News / USA

US Lawmakers Slam Ugandan Anti-Gay Law

Ugandan anti-gay activist Pastor Martin Ssempa posts public notice offering
Ugandan anti-gay activist Pastor Martin Ssempa posts public notice offering "rehabilitation" for homosexuals, National Theater, Kampala, Feb. 25, 2014.
Michael Bowman
Uganda is reaping blistering international criticism and a loss of aid revenue after President Yoweri Museveni signed a law imposing harsh penalties for homosexuality.

Uganda’s new law mandates punishment of up to life in prison for same-sex relations.

International reaction has been swift: Norway, Denmark and the Netherlands announced the withholding of more than $20 million in combined aid to Uganda. In a statement, U.S. Secretary of State John Kerry decried what he called a “tragic day for Uganda” and announced a review of U.S. assistance to the country.

At the U.S. Capitol, Republican Senator John McCain of Arizona said the United States cannot ignore the Ugandan law.

“It is outrageous. It is wrong. And it ought to, and I am sure it will, affect our relations with that country," he said, calling the law of a violation of human rights.

A Ugandan reads a copy of the A Ugandan reads a copy of the "Red Pepper" tabloid newspaper in Kampala, Feb. 25, 2014.
x
A Ugandan reads a copy of the
A Ugandan reads a copy of the "Red Pepper" tabloid newspaper in Kampala, Feb. 25, 2014.
Democratic Senator Tim Kaine of Virginia said he is appalled that, in the wake of the signing of the law, a Ugandan newspaper published a long list of names of suspected gay people in the country.

“I am very troubled by this," Kaine said. "And I think the United States needs to seriously explore every lever we have at our disposal to get [Uganda] to back away from this policy. And if they will not back away — and they are a sovereign nation and they can make their own decision — it means that we need to reexamine any program we have that is supportive of a government that would embrace those kinds of policies.”

That review is already under way, according to State Department spokeswoman Jen Psaki.

“Now that this law has been enacted, we are beginning an internal review of our relationship with the government of Uganda to ensure that all dimensions of our engagement, including assistance programs, uphold our anti-discrimination policies and principles and reflect our values.”

Uganda is not backing down. President Museveni called gay people “disgusting” and described the law as a rejection of Western attempts to impose its social values on Africa.

Not all U.S. lawmakers are speaking out against Uganda’s punishment of homosexuality. Asked if he had any reaction to the law, Republican Senator Lindsey Graham simply said “no.” When pressed by reporters, Graham expressed misgivings about interrupting aid to Uganda.

“Africa is a continent in peril," the South Carolina senator said. "The problems in Uganda with AIDS and, you know, kids starving: Do we deny economic aid to the developing world in Africa, which could be an ally, over an issue like this? I am not so sure that is the right answer."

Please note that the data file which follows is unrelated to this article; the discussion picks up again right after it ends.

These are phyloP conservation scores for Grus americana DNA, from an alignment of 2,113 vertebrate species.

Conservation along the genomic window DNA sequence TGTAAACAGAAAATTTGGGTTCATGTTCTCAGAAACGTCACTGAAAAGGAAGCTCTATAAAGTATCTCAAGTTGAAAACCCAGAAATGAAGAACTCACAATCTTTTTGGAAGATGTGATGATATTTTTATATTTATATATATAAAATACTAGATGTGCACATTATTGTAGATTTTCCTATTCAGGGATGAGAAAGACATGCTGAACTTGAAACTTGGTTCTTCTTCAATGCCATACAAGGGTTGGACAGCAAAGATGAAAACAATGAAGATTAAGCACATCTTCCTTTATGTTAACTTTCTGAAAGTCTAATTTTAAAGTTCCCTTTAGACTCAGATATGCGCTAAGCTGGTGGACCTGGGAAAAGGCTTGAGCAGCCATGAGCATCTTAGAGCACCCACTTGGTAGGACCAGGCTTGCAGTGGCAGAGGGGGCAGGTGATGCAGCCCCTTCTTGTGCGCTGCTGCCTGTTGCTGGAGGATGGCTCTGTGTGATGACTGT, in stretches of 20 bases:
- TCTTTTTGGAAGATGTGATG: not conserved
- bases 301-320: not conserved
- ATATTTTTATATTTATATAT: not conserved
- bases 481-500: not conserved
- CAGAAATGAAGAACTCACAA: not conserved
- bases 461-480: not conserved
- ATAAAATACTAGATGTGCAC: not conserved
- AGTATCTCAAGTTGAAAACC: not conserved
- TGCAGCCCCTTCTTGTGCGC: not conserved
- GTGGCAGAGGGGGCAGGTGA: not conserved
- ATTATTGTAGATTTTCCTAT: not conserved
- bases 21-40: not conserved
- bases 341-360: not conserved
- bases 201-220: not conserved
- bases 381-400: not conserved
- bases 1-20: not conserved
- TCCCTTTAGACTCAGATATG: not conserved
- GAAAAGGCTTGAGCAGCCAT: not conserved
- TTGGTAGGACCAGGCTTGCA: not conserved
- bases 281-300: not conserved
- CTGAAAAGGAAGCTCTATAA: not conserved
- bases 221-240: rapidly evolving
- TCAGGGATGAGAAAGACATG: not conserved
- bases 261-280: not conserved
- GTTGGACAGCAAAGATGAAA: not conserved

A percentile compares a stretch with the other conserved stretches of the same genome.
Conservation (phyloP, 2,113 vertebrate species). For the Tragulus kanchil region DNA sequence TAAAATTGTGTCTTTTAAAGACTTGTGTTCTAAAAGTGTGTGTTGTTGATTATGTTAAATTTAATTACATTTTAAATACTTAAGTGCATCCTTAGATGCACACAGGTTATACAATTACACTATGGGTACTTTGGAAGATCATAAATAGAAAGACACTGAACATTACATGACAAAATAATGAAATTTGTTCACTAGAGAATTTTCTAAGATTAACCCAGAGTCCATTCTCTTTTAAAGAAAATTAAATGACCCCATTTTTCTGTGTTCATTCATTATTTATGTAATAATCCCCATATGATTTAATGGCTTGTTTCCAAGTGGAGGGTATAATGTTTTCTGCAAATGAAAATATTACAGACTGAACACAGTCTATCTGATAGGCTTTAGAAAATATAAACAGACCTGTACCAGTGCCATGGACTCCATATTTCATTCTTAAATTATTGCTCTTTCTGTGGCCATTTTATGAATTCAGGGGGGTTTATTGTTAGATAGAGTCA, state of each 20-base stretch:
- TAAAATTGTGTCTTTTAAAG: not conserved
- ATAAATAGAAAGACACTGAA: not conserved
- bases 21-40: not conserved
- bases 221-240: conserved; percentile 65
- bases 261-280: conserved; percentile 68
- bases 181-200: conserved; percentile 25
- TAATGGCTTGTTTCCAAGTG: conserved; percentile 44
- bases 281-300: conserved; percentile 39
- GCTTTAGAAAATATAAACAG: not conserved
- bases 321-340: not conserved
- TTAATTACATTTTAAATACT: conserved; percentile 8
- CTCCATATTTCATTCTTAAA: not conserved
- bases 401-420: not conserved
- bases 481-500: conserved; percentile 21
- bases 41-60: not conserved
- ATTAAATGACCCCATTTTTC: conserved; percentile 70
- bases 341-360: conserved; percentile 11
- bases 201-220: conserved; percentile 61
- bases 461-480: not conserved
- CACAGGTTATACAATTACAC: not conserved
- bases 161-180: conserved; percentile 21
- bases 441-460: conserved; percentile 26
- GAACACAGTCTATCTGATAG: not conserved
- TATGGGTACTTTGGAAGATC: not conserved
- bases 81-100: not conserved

According to global-humanitarian-assistance.org, Uganda receives $1.6 billion in total yearly foreign assistance. The United States is the country’s largest donor.

You May Like

Tired of Waiting, South Africans Demand Change ‘Now’

With chronic poverty and lack of basic services largely fueling recent xenophobic attacks, many in Rainbow Nation say it’s time for government to act More

Challenges Ahead for China's Development Plans in Pakistan

Planned $46 billion in energy and infrastructure investments in Pakistan are aimed at transforming the country into a regional hub for trade and investment More

Audio 'Forbidden City' Revisits Little Known Era of Asian-American Entertainment

Little-known chapter of entertainment history captured in 80s documentary is revisited in new digitally remastered format and book More

This forum has been closed.
Comment Sorting
Comments page of 2
 Previous    
by: Godwin from: Nigeria
February 25, 2014 8:31 PM
Thank God the roads are open - east, west, north and south. Already China is making serious inroad into the African market without the bottlenecks and strings of the West - Europe and America. Soon Iran will be out of the hooks and noose and will begin to add such humanitarian aid to the exportation of terrorism to Africa - talk about the carrot and cane - a big mouse-trap. Africa is relatively hungry, but it may not be so willing to take all the insults from Europe and America because of a paltry $1.6billion; after all even the money with which some of these countries are bribing the continent is borrowed or a deficit budget that may disappear during another shutdown. So what is so good about it? But thank God for some sane heads like Lindsey Graham, everybody doesn't have to go mad at the same time.

by: Godwin from: Nigeria
February 25, 2014 8:14 PM
Enough of this gay issues. We are talking about sex here, not just what you out there want to paint as rights issues. This public debate about sex - whether gay side of it or not - is tantamount to pornography. And if I agree with you that this discussion becomes relevant for open discussion, it will be necessary then to want to know the sexuality of every American in public office. Imagine the irony of a country that cannot stand up to defend thousands of lives being lost in Syria daily in a senseless civil war wants to spend a whole decade defending right to sex. What devil really is in charge of USA that's making use of all the blood spilled everyday; that wants the population of the world reduced by every means available, including through cessation of birth and reproductivity? I have not seen any rational contribution to this matter from USA, which points to everything coming out from the stables and purported domain of humans out there has been engineered in hell. Enough of the open discussion of sex, it is pure pornography; otherwise we should ask Mr. President to start doing it in public to assure us what type of sex he is involved in.

by: Arnulfo Alvarez from: San Antonio tx
February 25, 2014 7:34 PM
County's should work on there own problems they have there's and we have own problems let them be oh well

by: Arnulfo Alvarez from: San Antonio tx
February 25, 2014 7:27 PM
I thought America was the land of the brave it's becoming the land of the gay an the quer Uganda should stick with it's law maybe America will wake up specially the government we have or the people we have in government